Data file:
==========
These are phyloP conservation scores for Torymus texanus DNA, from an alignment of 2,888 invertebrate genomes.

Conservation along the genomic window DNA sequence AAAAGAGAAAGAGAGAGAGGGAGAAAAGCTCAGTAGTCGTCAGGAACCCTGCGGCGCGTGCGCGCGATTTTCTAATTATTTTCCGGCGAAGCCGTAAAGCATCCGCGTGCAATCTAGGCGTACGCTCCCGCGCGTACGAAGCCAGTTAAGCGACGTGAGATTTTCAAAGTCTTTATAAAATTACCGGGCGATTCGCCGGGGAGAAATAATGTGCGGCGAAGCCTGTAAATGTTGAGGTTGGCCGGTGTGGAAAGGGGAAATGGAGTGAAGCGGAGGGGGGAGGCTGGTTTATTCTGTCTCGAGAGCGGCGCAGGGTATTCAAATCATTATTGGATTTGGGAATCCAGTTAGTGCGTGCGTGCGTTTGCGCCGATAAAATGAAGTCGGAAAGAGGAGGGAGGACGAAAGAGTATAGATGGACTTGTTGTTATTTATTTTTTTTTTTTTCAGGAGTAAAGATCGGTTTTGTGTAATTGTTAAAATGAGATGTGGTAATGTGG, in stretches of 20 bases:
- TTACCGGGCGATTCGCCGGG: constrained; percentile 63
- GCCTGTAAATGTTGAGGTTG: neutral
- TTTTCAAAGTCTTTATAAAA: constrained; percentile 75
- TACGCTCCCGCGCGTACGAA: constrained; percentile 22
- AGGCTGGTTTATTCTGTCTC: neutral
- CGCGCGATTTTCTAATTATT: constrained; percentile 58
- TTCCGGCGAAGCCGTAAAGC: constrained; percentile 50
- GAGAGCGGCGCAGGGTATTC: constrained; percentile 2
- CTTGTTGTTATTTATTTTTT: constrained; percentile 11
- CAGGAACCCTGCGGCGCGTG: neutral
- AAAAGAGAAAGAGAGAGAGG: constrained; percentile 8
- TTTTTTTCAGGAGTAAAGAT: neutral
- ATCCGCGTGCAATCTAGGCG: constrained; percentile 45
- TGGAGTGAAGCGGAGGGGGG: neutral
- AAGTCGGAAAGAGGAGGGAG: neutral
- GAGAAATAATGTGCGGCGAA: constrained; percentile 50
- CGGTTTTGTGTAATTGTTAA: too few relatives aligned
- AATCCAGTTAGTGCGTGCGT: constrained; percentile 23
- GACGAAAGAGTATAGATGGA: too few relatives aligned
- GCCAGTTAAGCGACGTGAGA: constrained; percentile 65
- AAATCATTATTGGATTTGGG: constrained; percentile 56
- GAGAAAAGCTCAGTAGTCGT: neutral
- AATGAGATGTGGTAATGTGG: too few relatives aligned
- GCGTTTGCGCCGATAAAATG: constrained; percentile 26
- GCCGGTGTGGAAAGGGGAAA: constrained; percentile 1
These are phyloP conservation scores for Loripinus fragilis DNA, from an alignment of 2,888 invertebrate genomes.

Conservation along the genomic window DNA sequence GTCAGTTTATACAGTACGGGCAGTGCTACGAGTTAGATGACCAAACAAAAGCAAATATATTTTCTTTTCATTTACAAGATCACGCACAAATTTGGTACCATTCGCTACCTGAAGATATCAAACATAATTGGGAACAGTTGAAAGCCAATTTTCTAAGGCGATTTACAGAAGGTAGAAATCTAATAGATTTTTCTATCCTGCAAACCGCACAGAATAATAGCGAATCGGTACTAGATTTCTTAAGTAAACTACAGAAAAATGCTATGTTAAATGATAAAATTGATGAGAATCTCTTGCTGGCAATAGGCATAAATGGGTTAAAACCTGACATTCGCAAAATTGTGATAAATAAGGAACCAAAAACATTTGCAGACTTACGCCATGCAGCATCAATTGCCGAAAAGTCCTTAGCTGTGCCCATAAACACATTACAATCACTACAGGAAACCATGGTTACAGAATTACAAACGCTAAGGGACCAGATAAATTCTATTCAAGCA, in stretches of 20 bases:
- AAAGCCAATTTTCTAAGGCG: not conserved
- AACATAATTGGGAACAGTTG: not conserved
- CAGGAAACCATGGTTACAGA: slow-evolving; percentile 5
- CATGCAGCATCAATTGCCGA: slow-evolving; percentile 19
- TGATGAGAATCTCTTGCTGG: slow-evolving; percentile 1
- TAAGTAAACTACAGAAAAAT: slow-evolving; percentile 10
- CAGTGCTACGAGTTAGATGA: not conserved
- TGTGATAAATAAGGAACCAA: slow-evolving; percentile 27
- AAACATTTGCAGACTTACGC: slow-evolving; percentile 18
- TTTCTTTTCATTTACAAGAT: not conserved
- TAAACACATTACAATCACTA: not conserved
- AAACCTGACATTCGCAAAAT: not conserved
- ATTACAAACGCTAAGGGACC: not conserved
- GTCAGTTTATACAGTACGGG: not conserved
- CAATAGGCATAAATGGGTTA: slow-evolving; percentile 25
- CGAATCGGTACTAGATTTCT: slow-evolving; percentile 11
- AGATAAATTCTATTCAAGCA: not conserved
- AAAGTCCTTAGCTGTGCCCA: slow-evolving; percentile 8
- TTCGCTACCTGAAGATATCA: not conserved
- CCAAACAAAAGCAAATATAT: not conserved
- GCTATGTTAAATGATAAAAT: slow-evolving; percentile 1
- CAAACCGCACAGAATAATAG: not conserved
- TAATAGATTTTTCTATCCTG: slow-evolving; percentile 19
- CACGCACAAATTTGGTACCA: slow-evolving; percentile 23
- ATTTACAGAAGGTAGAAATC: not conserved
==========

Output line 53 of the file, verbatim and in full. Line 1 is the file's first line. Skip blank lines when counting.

- CACGCACAAATTTGGTACCA: slow-evolving; percentile 23